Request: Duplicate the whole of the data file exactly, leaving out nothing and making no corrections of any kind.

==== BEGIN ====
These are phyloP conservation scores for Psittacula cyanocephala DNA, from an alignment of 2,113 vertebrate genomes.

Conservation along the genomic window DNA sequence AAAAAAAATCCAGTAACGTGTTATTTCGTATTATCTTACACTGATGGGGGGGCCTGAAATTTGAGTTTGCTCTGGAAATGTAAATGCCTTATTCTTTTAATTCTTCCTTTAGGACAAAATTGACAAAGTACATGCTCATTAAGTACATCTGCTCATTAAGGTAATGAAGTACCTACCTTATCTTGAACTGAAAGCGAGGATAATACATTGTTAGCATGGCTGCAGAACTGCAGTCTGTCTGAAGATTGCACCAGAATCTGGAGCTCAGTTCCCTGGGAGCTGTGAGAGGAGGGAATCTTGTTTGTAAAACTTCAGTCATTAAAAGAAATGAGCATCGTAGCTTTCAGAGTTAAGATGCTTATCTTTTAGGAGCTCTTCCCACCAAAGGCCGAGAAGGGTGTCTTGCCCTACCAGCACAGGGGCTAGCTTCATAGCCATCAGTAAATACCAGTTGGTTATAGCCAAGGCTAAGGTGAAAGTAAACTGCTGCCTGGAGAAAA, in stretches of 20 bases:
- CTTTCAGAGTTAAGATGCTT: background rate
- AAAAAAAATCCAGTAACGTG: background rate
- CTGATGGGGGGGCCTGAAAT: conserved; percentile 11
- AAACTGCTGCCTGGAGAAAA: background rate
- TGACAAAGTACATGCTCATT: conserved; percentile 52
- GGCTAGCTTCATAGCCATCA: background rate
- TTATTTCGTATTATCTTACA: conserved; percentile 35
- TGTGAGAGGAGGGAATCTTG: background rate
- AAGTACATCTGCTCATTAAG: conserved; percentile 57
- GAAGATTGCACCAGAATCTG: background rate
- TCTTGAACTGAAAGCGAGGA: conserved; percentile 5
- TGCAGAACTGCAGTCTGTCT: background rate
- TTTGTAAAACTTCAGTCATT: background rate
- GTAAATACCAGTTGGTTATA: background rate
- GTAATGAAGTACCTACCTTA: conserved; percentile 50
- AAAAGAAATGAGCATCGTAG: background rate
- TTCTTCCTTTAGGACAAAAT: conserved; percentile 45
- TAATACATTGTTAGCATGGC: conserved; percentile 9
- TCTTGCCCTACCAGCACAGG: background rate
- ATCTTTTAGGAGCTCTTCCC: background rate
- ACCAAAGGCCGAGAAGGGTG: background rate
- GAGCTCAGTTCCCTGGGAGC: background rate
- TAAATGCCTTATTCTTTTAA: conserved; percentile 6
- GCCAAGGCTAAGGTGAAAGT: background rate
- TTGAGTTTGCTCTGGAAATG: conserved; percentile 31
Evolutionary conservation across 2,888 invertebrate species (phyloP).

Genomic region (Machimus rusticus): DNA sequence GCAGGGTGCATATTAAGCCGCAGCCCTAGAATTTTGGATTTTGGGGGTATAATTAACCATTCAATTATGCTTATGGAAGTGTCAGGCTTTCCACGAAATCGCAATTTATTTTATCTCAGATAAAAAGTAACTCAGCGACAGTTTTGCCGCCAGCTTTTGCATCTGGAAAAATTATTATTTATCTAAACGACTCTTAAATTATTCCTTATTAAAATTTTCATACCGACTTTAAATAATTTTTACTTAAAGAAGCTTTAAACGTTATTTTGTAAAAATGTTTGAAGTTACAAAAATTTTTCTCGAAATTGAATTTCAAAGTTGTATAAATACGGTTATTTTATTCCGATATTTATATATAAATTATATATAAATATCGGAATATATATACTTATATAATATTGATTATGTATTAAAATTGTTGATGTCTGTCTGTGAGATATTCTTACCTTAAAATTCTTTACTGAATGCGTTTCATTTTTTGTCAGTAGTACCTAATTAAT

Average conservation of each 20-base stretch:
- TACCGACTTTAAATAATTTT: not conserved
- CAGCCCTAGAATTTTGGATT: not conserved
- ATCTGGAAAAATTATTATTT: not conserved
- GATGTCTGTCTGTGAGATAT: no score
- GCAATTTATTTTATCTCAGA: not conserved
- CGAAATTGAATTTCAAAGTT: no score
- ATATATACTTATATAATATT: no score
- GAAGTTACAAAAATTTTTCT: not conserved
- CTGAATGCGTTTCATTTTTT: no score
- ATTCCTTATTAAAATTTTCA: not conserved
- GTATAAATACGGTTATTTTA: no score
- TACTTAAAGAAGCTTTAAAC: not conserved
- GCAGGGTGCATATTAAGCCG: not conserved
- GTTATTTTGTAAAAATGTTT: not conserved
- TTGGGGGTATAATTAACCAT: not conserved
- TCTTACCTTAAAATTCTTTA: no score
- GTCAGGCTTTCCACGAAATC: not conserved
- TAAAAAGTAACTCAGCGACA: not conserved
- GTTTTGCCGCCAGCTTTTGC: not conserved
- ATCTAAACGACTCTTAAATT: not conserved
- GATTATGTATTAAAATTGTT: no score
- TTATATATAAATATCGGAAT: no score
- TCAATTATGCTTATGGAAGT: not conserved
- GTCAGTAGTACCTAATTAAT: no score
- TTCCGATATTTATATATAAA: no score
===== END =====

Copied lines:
These are phyloP conservation scores for Psittacula cyanocephala DNA, from an alignment of 2,113 vertebrate genomes.

Conservation along the genomic window DNA sequence AAAAAAAATCCAGTAACGTGTTATTTCGTATTATCTTACACTGATGGGGGGGCCTGAAATTTGAGTTTGCTCTGGAAATGTAAATGCCTTATTCTTTTAATTCTTCCTTTAGGACAAAATTGACAAAGTACATGCTCATTAAGTACATCTGCTCATTAAGGTAATGAAGTACCTACCTTATCTTGAACTGAAAGCGAGGATAATACATTGTTAGCATGGCTGCAGAACTGCAGTCTGTCTGAAGATTGCACCAGAATCTGGAGCTCAGTTCCCTGGGAGCTGTGAGAGGAGGGAATCTTGTTTGTAAAACTTCAGTCATTAAAAGAAATGAGCATCGTAGCTTTCAGAGTTAAGATGCTTATCTTTTAGGAGCTCTTCCCACCAAAGGCCGAGAAGGGTGTCTTGCCCTACCAGCACAGGGGCTAGCTTCATAGCCATCAGTAAATACCAGTTGGTTATAGCCAAGGCTAAGGTGAAAGTAAACTGCTGCCTGGAGAAAA, in stretches of 20 bases:
- CTTTCAGAGTTAAGATGCTT: background rate
- AAAAAAAATCCAGTAACGTG: background rate
- CTGATGGGGGGGCCTGAAAT: conserved; percentile 11
- AAACTGCTGCCTGGAGAAAA: background rate
- TGACAAAGTACATGCTCATT: conserved; percentile 52
- GGCTAGCTTCATAGCCATCA: background rate
- TTATTTCGTATTATCTTACA: conserved; percentile 35
- TGTGAGAGGAGGGAATCTTG: background rate
- AAGTACATCTGCTCATTAAG: conserved; percentile 57
- GAAGATTGCACCAGAATCTG: background rate
- TCTTGAACTGAAAGCGAGGA: conserved; percentile 5
- TGCAGAACTGCAGTCTGTCT: background rate
- TTTGTAAAACTTCAGTCATT: background rate
- GTAAATACCAGTTGGTTATA: background rate
- GTAATGAAGTACCTACCTTA: conserved; percentile 50
- AAAAGAAATGAGCATCGTAG: background rate
- TTCTTCCTTTAGGACAAAAT: conserved; percentile 45
- TAATACATTGTTAGCATGGC: conserved; percentile 9
- TCTTGCCCTACCAGCACAGG: background rate
- ATCTTTTAGGAGCTCTTCCC: background rate
- ACCAAAGGCCGAGAAGGGTG: background rate
- GAGCTCAGTTCCCTGGGAGC: background rate
- TAAATGCCTTATTCTTTTAA: conserved; percentile 6
- GCCAAGGCTAAGGTGAAAGT: background rate
- TTGAGTTTGCTCTGGAAATG: conserved; percentile 31
Evolutionary conservation across 2,888 invertebrate species (phyloP).

Genomic region (Machimus rusticus): DNA sequence GCAGGGTGCATATTAAGCCGCAGCCCTAGAATTTTGGATTTTGGGGGTATAATTAACCATTCAATTATGCTTATGGAAGTGTCAGGCTTTCCACGAAATCGCAATTTATTTTATCTCAGATAAAAAGTAACTCAGCGACAGTTTTGCCGCCAGCTTTTGCATCTGGAAAAATTATTATTTATCTAAACGACTCTTAAATTATTCCTTATTAAAATTTTCATACCGACTTTAAATAATTTTTACTTAAAGAAGCTTTAAACGTTATTTTGTAAAAATGTTTGAAGTTACAAAAATTTTTCTCGAAATTGAATTTCAAAGTTGTATAAATACGGTTATTTTATTCCGATATTTATATATAAATTATATATAAATATCGGAATATATATACTTATATAATATTGATTATGTATTAAAATTGTTGATGTCTGTCTGTGAGATATTCTTACCTTAAAATTCTTTACTGAATGCGTTTCATTTTTTGTCAGTAGTACCTAATTAAT

Average conservation of each 20-base stretch:
- TACCGACTTTAAATAATTTT: not conserved
- CAGCCCTAGAATTTTGGATT: not conserved
- ATCTGGAAAAATTATTATTT: not conserved
- GATGTCTGTCTGTGAGATAT: no score
- GCAATTTATTTTATCTCAGA: not conserved
- CGAAATTGAATTTCAAAGTT: no score
- ATATATACTTATATAATATT: no score
- GAAGTTACAAAAATTTTTCT: not conserved
- CTGAATGCGTTTCATTTTTT: no score
- ATTCCTTATTAAAATTTTCA: not conserved
- GTATAAATACGGTTATTTTA: no score
- TACTTAAAGAAGCTTTAAAC: not conserved
- GCAGGGTGCATATTAAGCCG: not conserved
- GTTATTTTGTAAAAATGTTT: not conserved
- TTGGGGGTATAATTAACCAT: not conserved
- TCTTACCTTAAAATTCTTTA: no score
- GTCAGGCTTTCCACGAAATC: not conserved
- TAAAAAGTAACTCAGCGACA: not conserved
- GTTTTGCCGCCAGCTTTTGC: not conserved
- ATCTAAACGACTCTTAAATT: not conserved
- GATTATGTATTAAAATTGTT: no score
- TTATATATAAATATCGGAAT: no score
- TCAATTATGCTTATGGAAGT: not conserved
- GTCAGTAGTACCTAATTAAT: no score
- TTCCGATATTTATATATAAA: no score